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Summer loving: Johan Van Summeren's love for the Classics

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Johan Van Summeren at the Garmin-Transition training camp in Calpe, Spain.

Johan Van Summeren at the Garmin-Transition training camp in Calpe, Spain. (Image credit: Daniel Benson)
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Johan Van Summeren rides the cobbles at the 2009 Paris-Roubaix.

Johan Van Summeren rides the cobbles at the 2009 Paris-Roubaix. (Image credit:

After five years with Lotto, Johan Van Summeren is looking forward to competing at the Classics in his new Garmin-Transitions team kit. The 28-year-old made the switch last September and recently completed his first team training camp with the argyle-clad squad in Calpe, Spain.

Van Summeren was originally in negotiations with Garmin in April last year but did not sign a contract until September. However, his original contact with the team and his motivation to switch teams came much earlier in 2009.

"I had my first contact with Jonathan Vaughters after the Classics. However, I was sitting on a plane with Martijn Maaskant after Milano-Sanremo and I asked him for the phone number of Lionel Marie but I never called him. I was interested in the team then, though, so I was delighted when Jonathan called me himself. I liked the offer and from the first moment knew it was the right choice," Van Summeren told Cyclingnews at the team's recent camp.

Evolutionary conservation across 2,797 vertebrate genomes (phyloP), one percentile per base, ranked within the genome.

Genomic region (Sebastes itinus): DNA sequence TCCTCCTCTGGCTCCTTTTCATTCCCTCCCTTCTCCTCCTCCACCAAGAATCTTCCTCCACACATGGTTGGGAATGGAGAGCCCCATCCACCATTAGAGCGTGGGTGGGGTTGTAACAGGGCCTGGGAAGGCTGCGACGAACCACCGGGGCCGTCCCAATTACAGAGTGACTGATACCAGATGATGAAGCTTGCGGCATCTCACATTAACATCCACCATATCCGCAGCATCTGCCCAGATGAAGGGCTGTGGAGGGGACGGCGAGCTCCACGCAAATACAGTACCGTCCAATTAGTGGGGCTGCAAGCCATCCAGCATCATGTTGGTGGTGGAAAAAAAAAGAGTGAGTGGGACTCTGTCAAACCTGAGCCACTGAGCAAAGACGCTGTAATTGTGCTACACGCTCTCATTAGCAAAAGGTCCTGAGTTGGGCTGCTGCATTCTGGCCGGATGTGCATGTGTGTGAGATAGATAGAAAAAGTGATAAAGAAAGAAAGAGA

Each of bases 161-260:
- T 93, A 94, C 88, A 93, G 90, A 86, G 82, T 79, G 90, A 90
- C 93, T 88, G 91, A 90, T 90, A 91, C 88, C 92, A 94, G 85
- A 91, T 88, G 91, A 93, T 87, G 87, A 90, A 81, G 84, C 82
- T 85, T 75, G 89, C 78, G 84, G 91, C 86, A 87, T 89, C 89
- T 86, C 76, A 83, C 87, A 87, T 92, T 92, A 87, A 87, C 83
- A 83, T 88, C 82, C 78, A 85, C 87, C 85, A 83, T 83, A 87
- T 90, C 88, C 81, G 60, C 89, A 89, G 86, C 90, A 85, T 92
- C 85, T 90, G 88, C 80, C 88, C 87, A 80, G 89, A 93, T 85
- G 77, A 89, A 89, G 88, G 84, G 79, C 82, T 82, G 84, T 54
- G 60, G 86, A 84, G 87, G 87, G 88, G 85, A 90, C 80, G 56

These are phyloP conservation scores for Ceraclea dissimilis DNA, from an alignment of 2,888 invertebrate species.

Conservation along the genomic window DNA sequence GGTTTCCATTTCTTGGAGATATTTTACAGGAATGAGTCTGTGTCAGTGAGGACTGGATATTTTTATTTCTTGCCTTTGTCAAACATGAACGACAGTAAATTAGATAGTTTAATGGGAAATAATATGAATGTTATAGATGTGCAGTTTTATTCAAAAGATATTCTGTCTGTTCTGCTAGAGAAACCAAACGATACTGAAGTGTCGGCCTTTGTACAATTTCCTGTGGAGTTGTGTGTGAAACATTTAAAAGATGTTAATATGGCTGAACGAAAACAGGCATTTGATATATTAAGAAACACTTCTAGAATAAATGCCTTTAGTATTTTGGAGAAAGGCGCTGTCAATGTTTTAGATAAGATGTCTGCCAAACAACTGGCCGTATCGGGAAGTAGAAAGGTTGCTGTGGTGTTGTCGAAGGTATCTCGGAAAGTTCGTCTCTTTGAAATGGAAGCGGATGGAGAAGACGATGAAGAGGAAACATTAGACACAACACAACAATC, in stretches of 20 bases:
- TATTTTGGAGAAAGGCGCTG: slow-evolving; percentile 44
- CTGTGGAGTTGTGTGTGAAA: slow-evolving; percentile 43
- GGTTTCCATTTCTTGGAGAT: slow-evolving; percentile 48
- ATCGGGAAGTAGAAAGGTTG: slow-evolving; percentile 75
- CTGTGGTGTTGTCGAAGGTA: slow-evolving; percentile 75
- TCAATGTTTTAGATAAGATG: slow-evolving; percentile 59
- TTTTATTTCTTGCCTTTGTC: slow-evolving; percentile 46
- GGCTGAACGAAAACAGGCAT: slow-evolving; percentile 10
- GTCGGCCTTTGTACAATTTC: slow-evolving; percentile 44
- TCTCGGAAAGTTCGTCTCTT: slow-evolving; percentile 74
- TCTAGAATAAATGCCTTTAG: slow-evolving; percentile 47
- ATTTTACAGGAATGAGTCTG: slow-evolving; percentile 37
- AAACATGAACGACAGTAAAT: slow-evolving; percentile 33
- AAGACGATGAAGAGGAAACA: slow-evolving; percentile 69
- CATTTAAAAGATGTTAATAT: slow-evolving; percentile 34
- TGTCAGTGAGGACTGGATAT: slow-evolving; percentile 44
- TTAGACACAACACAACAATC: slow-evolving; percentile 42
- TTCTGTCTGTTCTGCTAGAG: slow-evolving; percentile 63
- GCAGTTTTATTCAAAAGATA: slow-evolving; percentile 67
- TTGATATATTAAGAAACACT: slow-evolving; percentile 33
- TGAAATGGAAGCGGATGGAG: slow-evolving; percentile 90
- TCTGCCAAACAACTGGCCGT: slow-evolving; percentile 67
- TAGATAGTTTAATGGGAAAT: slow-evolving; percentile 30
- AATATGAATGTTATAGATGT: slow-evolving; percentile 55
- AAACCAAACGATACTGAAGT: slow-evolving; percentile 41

The Belgian's season will revolve around the Classics with the possibility that he'll ride the Tour taken much later in the year. But it's the Classics where Van Summeren will be looking to shine after his fifth place in Paris-Roubaix last year. It's a far cry from the 2004 season when he left Quick Step and raced for Relax-Bodysol in Spain.

"I'm not alone in the role of leader for the Classics. Me and Martijn will go into those races together and the race situation will decide who will do something. I will have the opportunity to do things here. It was one of the reasons."

The culture shock in moving from one of Belgium's oldest teams to Garmin hasn't phased Van Summeren as he looks to settle in as quickly as possible. "The biggest difference is that Garmin is more scientific when it comes to training. It's not that we didn't train at Lotto but here we're training two times a day and we're doing a lot of testing. It's very professional," he said.

In fact, Van Summeren believes that every rider should change teams at least once in their career as it's motivated the Belgian.

"I spent five years with Lotto. It's totally different. I knew the Garmin guys from races but you don't really know them personally when you're competing against them and constantly on the road. You have to get to know them when you join the team, though. It's a nice experience and one that I recommend that everyone does in their career. It's good for motivation and you learn new things. You want to prove to your bosses that you're worth the money they paid for you."